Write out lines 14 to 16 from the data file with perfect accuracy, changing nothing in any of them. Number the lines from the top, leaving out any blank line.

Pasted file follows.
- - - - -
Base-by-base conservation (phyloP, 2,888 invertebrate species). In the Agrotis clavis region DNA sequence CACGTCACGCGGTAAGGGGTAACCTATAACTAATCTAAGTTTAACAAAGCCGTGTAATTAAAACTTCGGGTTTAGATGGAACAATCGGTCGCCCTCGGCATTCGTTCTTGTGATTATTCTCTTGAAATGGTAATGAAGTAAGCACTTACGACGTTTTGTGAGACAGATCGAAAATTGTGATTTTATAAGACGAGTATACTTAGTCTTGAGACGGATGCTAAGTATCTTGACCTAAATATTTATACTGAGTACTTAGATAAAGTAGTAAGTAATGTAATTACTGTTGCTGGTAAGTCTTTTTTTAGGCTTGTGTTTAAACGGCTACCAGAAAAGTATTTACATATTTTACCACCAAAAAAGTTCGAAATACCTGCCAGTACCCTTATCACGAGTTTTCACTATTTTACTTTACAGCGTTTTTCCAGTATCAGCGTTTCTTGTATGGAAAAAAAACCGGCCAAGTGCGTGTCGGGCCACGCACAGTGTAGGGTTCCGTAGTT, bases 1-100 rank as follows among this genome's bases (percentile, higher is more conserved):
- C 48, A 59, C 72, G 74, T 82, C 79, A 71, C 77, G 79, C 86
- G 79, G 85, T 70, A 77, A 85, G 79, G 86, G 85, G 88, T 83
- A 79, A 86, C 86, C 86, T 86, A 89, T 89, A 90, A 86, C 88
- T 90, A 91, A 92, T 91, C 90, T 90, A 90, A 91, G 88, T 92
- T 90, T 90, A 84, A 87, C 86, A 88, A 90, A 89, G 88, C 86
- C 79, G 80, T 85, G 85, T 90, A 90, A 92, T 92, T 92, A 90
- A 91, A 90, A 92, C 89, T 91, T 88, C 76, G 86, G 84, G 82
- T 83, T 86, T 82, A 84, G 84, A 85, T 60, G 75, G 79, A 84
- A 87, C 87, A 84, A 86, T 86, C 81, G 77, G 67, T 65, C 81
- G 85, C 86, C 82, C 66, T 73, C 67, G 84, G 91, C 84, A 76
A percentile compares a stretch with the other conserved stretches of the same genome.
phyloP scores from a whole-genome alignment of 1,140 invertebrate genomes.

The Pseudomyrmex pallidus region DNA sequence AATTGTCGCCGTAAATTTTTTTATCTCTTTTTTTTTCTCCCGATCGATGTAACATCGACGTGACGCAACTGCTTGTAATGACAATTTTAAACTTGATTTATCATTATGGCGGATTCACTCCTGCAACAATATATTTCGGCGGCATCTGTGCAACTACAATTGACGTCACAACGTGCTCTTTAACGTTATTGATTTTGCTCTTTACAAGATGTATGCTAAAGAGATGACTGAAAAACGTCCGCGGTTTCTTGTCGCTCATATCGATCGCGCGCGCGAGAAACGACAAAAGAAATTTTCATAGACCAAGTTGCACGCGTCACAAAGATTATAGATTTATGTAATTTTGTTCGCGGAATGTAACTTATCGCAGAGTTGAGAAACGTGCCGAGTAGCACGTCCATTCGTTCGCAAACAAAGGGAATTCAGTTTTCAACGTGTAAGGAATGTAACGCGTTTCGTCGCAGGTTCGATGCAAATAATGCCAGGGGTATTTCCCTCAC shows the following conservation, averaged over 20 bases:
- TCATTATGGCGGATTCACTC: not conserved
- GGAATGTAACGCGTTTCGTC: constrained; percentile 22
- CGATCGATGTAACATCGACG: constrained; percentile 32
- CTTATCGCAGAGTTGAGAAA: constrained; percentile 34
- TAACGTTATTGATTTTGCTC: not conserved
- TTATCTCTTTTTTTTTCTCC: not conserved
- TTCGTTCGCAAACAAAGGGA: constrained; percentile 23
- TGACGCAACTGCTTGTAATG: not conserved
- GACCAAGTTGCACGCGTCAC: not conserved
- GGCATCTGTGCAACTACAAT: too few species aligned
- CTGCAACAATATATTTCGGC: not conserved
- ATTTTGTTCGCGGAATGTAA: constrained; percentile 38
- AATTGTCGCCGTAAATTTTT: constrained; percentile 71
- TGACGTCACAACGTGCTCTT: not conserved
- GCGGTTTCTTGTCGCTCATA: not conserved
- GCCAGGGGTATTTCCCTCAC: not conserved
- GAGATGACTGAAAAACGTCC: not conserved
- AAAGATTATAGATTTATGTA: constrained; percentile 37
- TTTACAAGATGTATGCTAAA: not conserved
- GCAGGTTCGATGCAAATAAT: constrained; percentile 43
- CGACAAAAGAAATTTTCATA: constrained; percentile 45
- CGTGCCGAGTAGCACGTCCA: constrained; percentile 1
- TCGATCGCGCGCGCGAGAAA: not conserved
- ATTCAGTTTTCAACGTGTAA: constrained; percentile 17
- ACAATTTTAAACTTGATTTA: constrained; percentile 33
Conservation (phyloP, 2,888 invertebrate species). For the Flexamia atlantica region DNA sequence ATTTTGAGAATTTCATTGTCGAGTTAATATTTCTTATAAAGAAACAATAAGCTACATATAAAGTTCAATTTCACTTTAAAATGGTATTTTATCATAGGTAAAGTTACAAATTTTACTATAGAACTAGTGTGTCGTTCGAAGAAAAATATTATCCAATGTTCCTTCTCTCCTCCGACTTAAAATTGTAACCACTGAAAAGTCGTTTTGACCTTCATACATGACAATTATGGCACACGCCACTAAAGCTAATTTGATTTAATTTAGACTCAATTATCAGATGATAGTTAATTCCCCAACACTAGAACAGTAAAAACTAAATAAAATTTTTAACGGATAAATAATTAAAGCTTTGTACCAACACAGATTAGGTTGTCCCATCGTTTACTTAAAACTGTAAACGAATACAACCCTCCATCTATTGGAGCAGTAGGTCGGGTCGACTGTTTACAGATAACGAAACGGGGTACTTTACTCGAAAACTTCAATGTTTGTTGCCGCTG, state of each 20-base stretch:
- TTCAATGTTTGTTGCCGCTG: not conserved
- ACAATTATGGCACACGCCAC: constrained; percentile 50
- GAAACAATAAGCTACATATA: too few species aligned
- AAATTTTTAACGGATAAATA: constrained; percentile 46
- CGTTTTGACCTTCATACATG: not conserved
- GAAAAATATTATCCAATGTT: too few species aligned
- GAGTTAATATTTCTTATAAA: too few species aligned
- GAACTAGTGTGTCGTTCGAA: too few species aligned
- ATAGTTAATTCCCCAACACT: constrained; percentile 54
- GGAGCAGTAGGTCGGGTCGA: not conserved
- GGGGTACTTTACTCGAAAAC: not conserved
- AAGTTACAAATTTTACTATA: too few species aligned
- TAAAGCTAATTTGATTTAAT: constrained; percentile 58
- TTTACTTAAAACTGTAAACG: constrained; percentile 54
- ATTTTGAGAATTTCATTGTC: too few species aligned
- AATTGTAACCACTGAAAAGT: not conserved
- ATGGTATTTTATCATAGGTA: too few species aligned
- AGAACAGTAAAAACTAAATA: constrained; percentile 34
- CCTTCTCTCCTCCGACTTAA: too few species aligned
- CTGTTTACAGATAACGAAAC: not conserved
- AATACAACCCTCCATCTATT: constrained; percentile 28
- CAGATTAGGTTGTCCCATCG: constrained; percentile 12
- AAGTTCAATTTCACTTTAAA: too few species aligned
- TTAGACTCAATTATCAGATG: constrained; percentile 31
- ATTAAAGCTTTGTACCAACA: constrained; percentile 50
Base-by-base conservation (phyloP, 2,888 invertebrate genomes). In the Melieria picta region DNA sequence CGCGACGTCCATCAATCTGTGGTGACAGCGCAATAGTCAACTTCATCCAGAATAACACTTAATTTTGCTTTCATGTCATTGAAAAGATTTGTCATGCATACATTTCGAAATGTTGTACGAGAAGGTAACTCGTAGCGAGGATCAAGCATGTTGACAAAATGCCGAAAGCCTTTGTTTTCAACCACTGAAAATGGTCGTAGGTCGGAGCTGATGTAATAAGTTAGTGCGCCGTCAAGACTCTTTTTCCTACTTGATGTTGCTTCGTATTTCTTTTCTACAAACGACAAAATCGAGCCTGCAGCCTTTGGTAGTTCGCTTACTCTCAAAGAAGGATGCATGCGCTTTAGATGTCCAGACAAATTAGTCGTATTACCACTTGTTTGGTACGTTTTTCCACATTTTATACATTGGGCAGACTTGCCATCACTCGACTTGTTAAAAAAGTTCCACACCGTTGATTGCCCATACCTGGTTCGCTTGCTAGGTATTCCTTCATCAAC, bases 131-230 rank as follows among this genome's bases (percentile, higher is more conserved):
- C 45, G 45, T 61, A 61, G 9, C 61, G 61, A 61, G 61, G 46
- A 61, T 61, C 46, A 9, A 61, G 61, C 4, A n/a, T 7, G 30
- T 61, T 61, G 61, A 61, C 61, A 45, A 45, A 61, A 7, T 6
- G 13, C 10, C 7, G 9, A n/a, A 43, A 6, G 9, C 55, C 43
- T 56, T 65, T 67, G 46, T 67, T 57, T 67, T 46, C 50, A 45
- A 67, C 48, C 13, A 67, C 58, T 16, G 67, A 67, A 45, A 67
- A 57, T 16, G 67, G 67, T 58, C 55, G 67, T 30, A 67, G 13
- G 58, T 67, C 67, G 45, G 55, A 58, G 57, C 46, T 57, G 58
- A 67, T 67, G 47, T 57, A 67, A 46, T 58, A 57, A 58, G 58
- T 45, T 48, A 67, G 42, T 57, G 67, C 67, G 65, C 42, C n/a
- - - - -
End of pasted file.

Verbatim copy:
The Pseudomyrmex pallidus region DNA sequence AATTGTCGCCGTAAATTTTTTTATCTCTTTTTTTTTCTCCCGATCGATGTAACATCGACGTGACGCAACTGCTTGTAATGACAATTTTAAACTTGATTTATCATTATGGCGGATTCACTCCTGCAACAATATATTTCGGCGGCATCTGTGCAACTACAATTGACGTCACAACGTGCTCTTTAACGTTATTGATTTTGCTCTTTACAAGATGTATGCTAAAGAGATGACTGAAAAACGTCCGCGGTTTCTTGTCGCTCATATCGATCGCGCGCGCGAGAAACGACAAAAGAAATTTTCATAGACCAAGTTGCACGCGTCACAAAGATTATAGATTTATGTAATTTTGTTCGCGGAATGTAACTTATCGCAGAGTTGAGAAACGTGCCGAGTAGCACGTCCATTCGTTCGCAAACAAAGGGAATTCAGTTTTCAACGTGTAAGGAATGTAACGCGTTTCGTCGCAGGTTCGATGCAAATAATGCCAGGGGTATTTCCCTCAC shows the following conservation, averaged over 20 bases:
- TCATTATGGCGGATTCACTC: not conserved
- GGAATGTAACGCGTTTCGTC: constrained; percentile 22